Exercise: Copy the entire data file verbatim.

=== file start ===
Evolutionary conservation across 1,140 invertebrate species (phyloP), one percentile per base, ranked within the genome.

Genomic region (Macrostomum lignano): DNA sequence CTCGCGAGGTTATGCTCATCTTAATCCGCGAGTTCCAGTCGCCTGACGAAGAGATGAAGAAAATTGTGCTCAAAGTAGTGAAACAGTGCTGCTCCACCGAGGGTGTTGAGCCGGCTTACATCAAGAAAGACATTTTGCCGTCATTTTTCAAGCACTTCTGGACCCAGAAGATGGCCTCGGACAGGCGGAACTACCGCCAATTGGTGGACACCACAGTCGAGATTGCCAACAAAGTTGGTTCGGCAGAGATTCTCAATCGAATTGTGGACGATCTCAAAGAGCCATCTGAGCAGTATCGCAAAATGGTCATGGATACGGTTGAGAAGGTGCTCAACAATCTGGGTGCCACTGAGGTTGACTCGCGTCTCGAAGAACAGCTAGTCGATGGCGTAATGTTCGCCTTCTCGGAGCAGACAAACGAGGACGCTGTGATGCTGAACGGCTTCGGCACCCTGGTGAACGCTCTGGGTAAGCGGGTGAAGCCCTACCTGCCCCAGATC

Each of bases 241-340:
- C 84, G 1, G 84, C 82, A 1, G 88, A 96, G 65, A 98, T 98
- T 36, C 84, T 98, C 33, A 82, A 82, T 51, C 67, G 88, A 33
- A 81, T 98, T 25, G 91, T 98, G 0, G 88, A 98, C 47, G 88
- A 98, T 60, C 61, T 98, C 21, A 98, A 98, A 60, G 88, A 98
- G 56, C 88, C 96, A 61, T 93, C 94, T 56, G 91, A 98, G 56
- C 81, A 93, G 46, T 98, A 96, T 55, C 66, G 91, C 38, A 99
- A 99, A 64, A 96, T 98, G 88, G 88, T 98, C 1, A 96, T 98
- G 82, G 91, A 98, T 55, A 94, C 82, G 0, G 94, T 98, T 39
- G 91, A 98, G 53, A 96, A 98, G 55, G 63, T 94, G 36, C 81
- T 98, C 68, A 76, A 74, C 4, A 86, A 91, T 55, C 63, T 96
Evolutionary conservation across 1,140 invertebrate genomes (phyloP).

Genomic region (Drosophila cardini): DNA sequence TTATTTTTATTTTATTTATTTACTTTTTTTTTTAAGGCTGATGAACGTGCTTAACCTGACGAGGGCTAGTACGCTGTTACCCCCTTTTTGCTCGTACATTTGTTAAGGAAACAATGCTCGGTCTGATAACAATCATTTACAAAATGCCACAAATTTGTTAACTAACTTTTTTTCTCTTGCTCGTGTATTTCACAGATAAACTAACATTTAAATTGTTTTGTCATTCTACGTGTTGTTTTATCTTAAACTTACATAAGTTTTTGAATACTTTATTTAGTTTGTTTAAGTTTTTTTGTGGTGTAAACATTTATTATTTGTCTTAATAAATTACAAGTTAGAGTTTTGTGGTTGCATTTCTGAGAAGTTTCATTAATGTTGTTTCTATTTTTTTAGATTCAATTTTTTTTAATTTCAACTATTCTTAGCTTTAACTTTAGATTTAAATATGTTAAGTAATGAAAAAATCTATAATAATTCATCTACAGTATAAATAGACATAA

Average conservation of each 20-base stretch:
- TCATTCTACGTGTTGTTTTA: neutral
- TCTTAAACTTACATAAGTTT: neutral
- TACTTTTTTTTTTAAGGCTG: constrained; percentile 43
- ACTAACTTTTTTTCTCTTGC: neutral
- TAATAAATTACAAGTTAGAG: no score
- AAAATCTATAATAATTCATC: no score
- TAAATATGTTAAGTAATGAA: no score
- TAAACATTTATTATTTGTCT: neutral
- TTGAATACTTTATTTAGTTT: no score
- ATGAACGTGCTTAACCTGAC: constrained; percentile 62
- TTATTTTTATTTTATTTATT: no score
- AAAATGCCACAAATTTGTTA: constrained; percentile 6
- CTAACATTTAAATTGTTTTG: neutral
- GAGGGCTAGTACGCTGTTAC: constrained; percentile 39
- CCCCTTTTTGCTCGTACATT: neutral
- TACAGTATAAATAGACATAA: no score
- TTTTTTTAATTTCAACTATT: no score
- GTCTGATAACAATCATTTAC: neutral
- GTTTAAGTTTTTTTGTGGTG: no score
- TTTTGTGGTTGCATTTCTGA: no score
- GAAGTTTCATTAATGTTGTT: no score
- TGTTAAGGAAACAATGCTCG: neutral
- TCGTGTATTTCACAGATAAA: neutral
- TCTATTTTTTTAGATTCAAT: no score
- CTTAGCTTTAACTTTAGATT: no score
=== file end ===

Evolutionary conservation across 1,140 invertebrate species (phyloP), one percentile per base, ranked within the genome.

Genomic region (Macrostomum lignano): DNA sequence CTCGCGAGGTTATGCTCATCTTAATCCGCGAGTTCCAGTCGCCTGACGAAGAGATGAAGAAAATTGTGCTCAAAGTAGTGAAACAGTGCTGCTCCACCGAGGGTGTTGAGCCGGCTTACATCAAGAAAGACATTTTGCCGTCATTTTTCAAGCACTTCTGGACCCAGAAGATGGCCTCGGACAGGCGGAACTACCGCCAATTGGTGGACACCACAGTCGAGATTGCCAACAAAGTTGGTTCGGCAGAGATTCTCAATCGAATTGTGGACGATCTCAAAGAGCCATCTGAGCAGTATCGCAAAATGGTCATGGATACGGTTGAGAAGGTGCTCAACAATCTGGGTGCCACTGAGGTTGACTCGCGTCTCGAAGAACAGCTAGTCGATGGCGTAATGTTCGCCTTCTCGGAGCAGACAAACGAGGACGCTGTGATGCTGAACGGCTTCGGCACCCTGGTGAACGCTCTGGGTAAGCGGGTGAAGCCCTACCTGCCCCAGATC

Each of bases 241-340:
- C 84, G 1, G 84, C 82, A 1, G 88, A 96, G 65, A 98, T 98
- T 36, C 84, T 98, C 33, A 82, A 82, T 51, C 67, G 88, A 33
- A 81, T 98, T 25, G 91, T 98, G 0, G 88, A 98, C 47, G 88
- A 98, T 60, C 61, T 98, C 21, A 98, A 98, A 60, G 88, A 98
- G 56, C 88, C 96, A 61, T 93, C 94, T 56, G 91, A 98, G 56
- C 81, A 93, G 46, T 98, A 96, T 55, C 66, G 91, C 38, A 99
- A 99, A 64, A 96, T 98, G 88, G 88, T 98, C 1, A 96, T 98
- G 82, G 91, A 98, T 55, A 94, C 82, G 0, G 94, T 98, T 39
- G 91, A 98, G 53, A 96, A 98, G 55, G 63, T 94, G 36, C 81
- T 98, C 68, A 76, A 74, C 4, A 86, A 91, T 55, C 63, T 96
Evolutionary conservation across 1,140 invertebrate genomes (phyloP).

Genomic region (Drosophila cardini): DNA sequence TTATTTTTATTTTATTTATTTACTTTTTTTTTTAAGGCTGATGAACGTGCTTAACCTGACGAGGGCTAGTACGCTGTTACCCCCTTTTTGCTCGTACATTTGTTAAGGAAACAATGCTCGGTCTGATAACAATCATTTACAAAATGCCACAAATTTGTTAACTAACTTTTTTTCTCTTGCTCGTGTATTTCACAGATAAACTAACATTTAAATTGTTTTGTCATTCTACGTGTTGTTTTATCTTAAACTTACATAAGTTTTTGAATACTTTATTTAGTTTGTTTAAGTTTTTTTGTGGTGTAAACATTTATTATTTGTCTTAATAAATTACAAGTTAGAGTTTTGTGGTTGCATTTCTGAGAAGTTTCATTAATGTTGTTTCTATTTTTTTAGATTCAATTTTTTTTAATTTCAACTATTCTTAGCTTTAACTTTAGATTTAAATATGTTAAGTAATGAAAAAATCTATAATAATTCATCTACAGTATAAATAGACATAA

Average conservation of each 20-base stretch:
- TCATTCTACGTGTTGTTTTA: neutral
- TCTTAAACTTACATAAGTTT: neutral
- TACTTTTTTTTTTAAGGCTG: constrained; percentile 43
- ACTAACTTTTTTTCTCTTGC: neutral
- TAATAAATTACAAGTTAGAG: no score
- AAAATCTATAATAATTCATC: no score
- TAAATATGTTAAGTAATGAA: no score
- TAAACATTTATTATTTGTCT: neutral
- TTGAATACTTTATTTAGTTT: no score
- ATGAACGTGCTTAACCTGAC: constrained; percentile 62
- TTATTTTTATTTTATTTATT: no score
- AAAATGCCACAAATTTGTTA: constrained; percentile 6
- CTAACATTTAAATTGTTTTG: neutral
- GAGGGCTAGTACGCTGTTAC: constrained; percentile 39
- CCCCTTTTTGCTCGTACATT: neutral
- TACAGTATAAATAGACATAA: no score
- TTTTTTTAATTTCAACTATT: no score
- GTCTGATAACAATCATTTAC: neutral
- GTTTAAGTTTTTTTGTGGTG: no score
- TTTTGTGGTTGCATTTCTGA: no score
- GAAGTTTCATTAATGTTGTT: no score
- TGTTAAGGAAACAATGCTCG: neutral
- TCGTGTATTTCACAGATAAA: neutral
- TCTATTTTTTTAGATTCAAT: no score
- CTTAGCTTTAACTTTAGATT: no score